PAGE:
Our day today has been much quieter. The weather was still pretty cold and overcast this morning, so we made the most of our warm room, and spun out the lovely breakfast that was included in the price. I then made a valiant attempt to try to retrieve some of my photos off the cloud, using the hotel’s WiFi. I managed to get most of them, but the download speed was so slow, I started to lose enthusiasm. I did however manage to put a few photos on the blog in a somewhat haphazard fashion, conscious we were due to check out at any minute.
We opted on a walk around Henningvaer in the dull light. It was much quieter this morning, compared with last night, and we largely had the place to ourselves for the first hour. It is a very pleasant little community, with loads of cod drying racks all around the harbour, now empty. Just in the few days that we have been in Lofoten, we have witnessed the full scale harvesting of the dried fish and cod’s heads. The couple of days of dry weather led to a frantic picking of the fish, loaded first onto tractor trailers, and then taken straight away to be packed onto pallets for dispatch onto the ferries and away to the continent. It was a frenetic affair, the fishermen desperate to make good use of their weather window. It has left all the racks empty now, like huge skeletons. In a few weeks time, these racks will be dismantled, and the wooden rods stored until next winter.
As we were walking back, we came across a shop selling hats. Inside, the lady who made the hats was sitting at her machine, toiling away. The hats were all shapes and sizes, some knitted, some made of felt, and many with added tassels or adornments. Having just walked around in the freezing cold, I became tempted by a turquoise-blue one that matched my jacket. I tried it on, and it was a done deal. I wore it out of the shop, my ears already heaving a sigh of collective relief to be out of the biting wind.
We warmed ourselves up with a coffee, then headed out of Henningsvaer, and up the coast a little way to a place called Kabelvag. It was a quiet dreamy sort of place, quite atmospheric with the low mist hanging around the harbour. We came across an old telephone box, now converted into the town’s ‘library’. Essentially, it seemed to be running a sort of book swap service – people would bring books that they had read, and then help themselves to a book that took their fancy. Such a good idea for this little community. It made me wonder if perhaps there was merit in trying it out in our hamlet’s glorious bus shelter, which is already adorned with paintings, magazines, fresh flowers and curtains, as well as the almost non-existent bus timetable, and a phone number for the community pick-up bus.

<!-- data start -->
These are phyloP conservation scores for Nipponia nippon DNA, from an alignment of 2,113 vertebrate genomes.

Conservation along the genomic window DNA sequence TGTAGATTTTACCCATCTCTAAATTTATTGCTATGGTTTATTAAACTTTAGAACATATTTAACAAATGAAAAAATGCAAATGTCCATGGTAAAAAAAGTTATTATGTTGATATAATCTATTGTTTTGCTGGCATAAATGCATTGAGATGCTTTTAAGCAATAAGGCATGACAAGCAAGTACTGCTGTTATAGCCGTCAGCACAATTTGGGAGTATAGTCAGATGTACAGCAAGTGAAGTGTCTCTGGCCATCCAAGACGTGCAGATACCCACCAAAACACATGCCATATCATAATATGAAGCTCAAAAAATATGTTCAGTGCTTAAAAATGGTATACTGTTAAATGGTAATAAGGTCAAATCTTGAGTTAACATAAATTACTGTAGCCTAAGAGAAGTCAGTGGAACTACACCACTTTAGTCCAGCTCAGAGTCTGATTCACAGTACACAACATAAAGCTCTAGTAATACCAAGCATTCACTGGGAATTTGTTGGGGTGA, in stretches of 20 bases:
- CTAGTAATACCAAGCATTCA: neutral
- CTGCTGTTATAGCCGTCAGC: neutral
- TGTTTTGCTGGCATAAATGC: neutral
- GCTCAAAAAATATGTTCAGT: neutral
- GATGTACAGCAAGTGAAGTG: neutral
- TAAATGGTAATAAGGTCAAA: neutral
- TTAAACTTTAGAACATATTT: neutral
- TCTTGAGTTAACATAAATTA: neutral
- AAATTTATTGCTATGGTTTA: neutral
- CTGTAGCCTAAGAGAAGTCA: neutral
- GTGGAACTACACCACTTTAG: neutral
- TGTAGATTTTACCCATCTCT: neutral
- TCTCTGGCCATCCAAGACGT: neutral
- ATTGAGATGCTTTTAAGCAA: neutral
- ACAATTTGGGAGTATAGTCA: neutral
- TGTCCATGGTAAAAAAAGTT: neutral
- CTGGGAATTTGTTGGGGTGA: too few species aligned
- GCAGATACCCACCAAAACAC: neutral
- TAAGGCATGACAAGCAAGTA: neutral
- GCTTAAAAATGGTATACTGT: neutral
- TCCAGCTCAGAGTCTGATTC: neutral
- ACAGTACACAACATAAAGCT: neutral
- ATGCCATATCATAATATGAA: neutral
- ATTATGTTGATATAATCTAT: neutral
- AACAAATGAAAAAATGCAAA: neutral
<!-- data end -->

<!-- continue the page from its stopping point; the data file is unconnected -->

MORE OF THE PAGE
We had a wander round the harbour, and came across another glass studio, with yet more glass hearts – it’s clearly a ‘thing’ in Lofoten. A sign on the local bar / restaurant reminded us that we were now over 68 degrees north, although depressingly, a sign we had seen in Henningsvaer informed us that we still had over a thousand kilometres to reach Nordcapp. We stopped to buy some bread in the baker’s. The baker himself served us. He apologised, as being Monday, he had sold out of bread by 8.30 am. He did still have some interesting sour bread baguettes, which he insisted we try, before buying.
We then took a quick look at the nearby Vagan Kirke, a large wooden church, known locally as the ‘Cathedral of Lofoten’, apparently able to seat over a thousand people in the congregation.
The weather was still cold and dull, so we opted to drive to our campsite for tonight. En route, we stopped at Lyngvaerstranda, and one of the ‘Skulpturlandskap’ sculptures. This glass fronted sculpture from one side looked just like a metal box, but when you walked around the other side, it’s polished metal concave surface reflected the local landscape. It was quite stunning, and a great improvement on the rather underwhelming sculpture that Howard had hunted out further south. I was trying to take photos of the reflections, when I became aware of a bright yellow thing in my camera lens. Turned out it was Howard wearing a sou’wester, doing a credible impersonation of Captain Bird’s Eye. Another couple who had stopped to look at the sculpture gave me a sympathetic glance. ‘It happens all the time,’ I responded, trying to explain away his strange behaviour.
We reached our campsite in good time to cook tea and put some washing on. When we parked up, we were the only camper van at this end of the site. However, as the evening has worn on, we have become surrounded by eight ‘Big Whites’. We have taken to singing the theme tune to ‘Jaws’, every time one turns in. We have maybe been on the road too long. Simple things like this now reduce us to hopeless laughter!